Predatory journals want my papers on reproduction and aquaculture

If you’re a published scientist, you will be getting this kind of come-on from predatory journals who want your papers (and your money for publishing them). I get at least one of these a day, all from journals in areas that are far removed from evolutionary biology.  Here are two I got just this morning, from journals that I’d warned previously to leave me alone. One is in reproductive medicine, and the other in aquaculture and fisheries science.

What the bloody hell? Do they just spam all scientists hoping to get submissions? The tone of pleading and desperation is amusing, and I’ve included the addresses and phone numbers in case readers want to look these places up (I have a strong suspicion that Google Earth will show the addresses to be a nondescript office building.

Eminent Submission
Global Journal of Reproductive Medicine (email


  1. kesheck
    Posted November 14, 2018 at 11:05 am | Permalink

    “We are anxious that we are having only a few days to release the issue. Hence, I have chosen some well-known people like you to hold up us to release the upcoming issue.”

    The grammar here reminds me of those emails I get from foreign royalty who need help in transferring funds from their native country to the U.S.

    • infiniteimprobabilit
      Posted November 14, 2018 at 5:52 pm | Permalink

      Foreign royalty? I’m jealous. I only get those emails from bank officers who have come across an unclaimed deceased estate / military men who have found some dead bigwig’s sash.

      But currently I’m flooded with hackers who have put a trojan on my computer, taken pics with my webcam (the one with the post-it note over the lens 🙂 of me visiting pornsites, and want $831 in Bitcoin within 48 hours or their Trojan will destroy all my files and send said pics to all my acquaintances. Sigh…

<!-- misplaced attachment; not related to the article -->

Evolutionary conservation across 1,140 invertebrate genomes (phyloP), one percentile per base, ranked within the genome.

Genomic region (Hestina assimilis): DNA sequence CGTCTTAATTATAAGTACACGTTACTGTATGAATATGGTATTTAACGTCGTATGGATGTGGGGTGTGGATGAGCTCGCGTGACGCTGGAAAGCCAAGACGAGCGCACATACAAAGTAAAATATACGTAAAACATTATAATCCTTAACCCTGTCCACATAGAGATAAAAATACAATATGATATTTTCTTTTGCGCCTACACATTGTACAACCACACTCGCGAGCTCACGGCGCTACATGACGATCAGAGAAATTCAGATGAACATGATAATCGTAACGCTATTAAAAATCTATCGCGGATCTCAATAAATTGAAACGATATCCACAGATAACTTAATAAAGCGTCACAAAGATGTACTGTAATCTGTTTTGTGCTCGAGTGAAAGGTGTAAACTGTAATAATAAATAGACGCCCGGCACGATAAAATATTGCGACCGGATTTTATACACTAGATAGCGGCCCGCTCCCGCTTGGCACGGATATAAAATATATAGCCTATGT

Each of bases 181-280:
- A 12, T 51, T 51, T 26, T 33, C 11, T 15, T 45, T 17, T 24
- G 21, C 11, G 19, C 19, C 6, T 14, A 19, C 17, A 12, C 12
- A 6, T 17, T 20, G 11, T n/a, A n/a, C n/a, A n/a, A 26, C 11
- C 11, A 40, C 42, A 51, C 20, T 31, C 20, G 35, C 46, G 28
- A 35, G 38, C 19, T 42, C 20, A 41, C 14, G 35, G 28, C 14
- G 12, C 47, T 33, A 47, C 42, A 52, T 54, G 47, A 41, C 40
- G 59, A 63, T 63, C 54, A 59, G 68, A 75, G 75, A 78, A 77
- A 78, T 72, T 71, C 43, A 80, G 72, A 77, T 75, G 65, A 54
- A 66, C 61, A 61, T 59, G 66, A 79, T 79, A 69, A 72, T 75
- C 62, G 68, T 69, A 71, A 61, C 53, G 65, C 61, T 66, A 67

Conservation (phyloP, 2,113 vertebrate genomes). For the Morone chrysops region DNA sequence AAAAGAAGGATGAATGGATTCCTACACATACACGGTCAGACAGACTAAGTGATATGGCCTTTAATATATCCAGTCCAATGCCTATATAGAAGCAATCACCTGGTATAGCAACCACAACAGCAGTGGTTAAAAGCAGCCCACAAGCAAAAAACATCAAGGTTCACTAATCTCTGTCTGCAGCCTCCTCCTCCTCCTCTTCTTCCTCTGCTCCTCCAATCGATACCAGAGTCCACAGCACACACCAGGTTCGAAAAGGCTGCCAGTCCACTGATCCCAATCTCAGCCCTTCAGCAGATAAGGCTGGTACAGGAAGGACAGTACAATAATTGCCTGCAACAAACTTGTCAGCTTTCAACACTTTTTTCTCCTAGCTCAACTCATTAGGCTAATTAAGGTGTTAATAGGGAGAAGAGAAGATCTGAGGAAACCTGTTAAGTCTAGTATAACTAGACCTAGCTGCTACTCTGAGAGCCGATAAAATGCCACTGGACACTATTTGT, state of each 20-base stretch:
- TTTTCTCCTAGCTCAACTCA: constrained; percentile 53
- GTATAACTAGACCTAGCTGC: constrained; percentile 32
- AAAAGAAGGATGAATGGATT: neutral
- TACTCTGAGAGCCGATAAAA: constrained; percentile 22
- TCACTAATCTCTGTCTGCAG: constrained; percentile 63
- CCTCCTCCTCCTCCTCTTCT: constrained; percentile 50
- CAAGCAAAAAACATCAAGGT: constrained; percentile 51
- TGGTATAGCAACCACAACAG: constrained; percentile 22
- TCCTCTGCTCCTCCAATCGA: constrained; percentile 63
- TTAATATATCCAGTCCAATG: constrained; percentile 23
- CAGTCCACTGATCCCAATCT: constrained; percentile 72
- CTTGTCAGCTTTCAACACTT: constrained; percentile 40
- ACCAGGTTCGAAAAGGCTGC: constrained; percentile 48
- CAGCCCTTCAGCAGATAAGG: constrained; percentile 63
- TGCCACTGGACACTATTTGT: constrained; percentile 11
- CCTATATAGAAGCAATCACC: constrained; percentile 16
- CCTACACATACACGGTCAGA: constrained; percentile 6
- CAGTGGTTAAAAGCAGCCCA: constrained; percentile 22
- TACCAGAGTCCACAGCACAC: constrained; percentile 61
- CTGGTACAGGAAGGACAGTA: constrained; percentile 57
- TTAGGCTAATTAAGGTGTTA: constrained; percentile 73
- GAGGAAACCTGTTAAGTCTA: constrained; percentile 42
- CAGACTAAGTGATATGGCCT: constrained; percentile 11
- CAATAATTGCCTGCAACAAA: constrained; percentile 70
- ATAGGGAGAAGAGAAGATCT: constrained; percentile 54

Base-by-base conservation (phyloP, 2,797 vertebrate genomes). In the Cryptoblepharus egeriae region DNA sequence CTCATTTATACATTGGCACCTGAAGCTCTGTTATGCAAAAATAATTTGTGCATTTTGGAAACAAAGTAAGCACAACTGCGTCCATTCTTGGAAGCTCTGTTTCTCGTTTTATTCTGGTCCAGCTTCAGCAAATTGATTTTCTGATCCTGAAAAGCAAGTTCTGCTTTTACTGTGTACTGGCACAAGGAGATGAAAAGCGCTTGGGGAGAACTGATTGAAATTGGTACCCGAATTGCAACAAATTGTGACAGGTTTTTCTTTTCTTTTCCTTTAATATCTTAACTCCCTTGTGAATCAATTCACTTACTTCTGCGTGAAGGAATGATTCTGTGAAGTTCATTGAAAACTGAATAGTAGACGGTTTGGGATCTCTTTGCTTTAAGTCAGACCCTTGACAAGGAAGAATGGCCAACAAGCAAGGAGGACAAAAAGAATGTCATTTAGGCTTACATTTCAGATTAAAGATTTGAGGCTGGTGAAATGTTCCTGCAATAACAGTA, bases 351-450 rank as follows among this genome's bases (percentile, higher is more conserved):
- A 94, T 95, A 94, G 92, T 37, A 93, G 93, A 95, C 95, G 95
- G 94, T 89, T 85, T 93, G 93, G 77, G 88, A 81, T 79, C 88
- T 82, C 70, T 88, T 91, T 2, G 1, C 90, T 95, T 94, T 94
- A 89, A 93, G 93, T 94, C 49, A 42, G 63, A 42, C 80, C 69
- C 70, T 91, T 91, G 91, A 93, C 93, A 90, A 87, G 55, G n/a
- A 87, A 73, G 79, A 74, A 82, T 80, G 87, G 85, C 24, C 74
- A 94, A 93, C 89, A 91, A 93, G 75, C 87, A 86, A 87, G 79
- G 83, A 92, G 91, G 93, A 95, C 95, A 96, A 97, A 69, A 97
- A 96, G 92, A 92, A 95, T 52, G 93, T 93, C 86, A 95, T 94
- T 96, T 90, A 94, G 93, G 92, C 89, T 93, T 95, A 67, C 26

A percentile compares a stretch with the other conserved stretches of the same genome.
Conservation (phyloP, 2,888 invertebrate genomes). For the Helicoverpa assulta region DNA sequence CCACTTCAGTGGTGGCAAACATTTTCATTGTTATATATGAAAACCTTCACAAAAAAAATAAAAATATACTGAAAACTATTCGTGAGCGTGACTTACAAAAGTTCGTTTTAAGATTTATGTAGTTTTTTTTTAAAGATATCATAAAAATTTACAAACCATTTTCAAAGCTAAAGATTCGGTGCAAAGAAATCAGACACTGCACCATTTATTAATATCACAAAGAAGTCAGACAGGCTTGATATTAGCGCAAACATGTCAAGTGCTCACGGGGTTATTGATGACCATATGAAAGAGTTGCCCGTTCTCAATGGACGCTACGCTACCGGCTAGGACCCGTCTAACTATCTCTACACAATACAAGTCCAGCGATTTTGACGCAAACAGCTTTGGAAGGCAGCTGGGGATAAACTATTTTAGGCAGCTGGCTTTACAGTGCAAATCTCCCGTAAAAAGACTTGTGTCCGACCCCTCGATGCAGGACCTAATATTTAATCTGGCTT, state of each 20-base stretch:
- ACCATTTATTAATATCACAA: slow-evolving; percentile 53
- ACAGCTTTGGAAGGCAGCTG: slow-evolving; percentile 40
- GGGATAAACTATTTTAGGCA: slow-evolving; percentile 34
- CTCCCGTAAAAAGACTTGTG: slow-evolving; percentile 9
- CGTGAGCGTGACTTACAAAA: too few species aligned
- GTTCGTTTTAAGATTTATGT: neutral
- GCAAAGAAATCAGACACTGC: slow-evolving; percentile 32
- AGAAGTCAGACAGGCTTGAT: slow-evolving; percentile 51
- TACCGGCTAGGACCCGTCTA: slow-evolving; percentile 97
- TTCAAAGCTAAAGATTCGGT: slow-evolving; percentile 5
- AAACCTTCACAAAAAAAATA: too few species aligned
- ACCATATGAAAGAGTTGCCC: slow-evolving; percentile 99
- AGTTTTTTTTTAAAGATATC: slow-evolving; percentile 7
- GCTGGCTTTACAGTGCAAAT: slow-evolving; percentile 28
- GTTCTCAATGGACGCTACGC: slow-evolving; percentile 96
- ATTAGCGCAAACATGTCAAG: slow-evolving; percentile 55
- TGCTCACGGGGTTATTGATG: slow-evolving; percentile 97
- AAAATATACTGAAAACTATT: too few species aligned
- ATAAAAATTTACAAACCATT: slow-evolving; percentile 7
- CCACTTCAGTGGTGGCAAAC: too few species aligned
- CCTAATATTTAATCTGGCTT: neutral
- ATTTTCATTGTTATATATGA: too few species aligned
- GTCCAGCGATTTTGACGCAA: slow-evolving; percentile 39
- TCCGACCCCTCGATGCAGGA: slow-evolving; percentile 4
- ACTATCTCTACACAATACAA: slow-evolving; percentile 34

• infiniteimprobabilit
        Posted November 14, 2018 at 5:54 pm | Permalink

        ‘stash’, not ‘sash’. Sheesh.

        I suppose one could flog off the sash on Ebay, if the bigwig was notorious enough…


  2. ankersten
    Posted November 14, 2018 at 11:06 am | Permalink

    How much were / are they going to ask you for the privilege of publishing your paper in their illustrious journal? My guess is it would be in the hundreds. Maybe I’m wrong – it may be in the thousands.

    Why not go for a white hat hoax with the other one? Your reputation would surely be enhanced by the reveal. If every proper scientist approached by these scammers did that, they’d hopefully be run out of business altogether.

    • clarkia
      Posted November 14, 2018 at 11:14 am | Permalink

      Likely they would only get upset if the check accompanying the paper was a hoax.

      Any instance of a predatory journal rejecting a paper?

    • Posted November 14, 2018 at 11:21 am | Permalink

      A agree, JAC should hoax them. But to save time he could he could write one paper combining reproduction and aquaculture and submit it to both journals….so…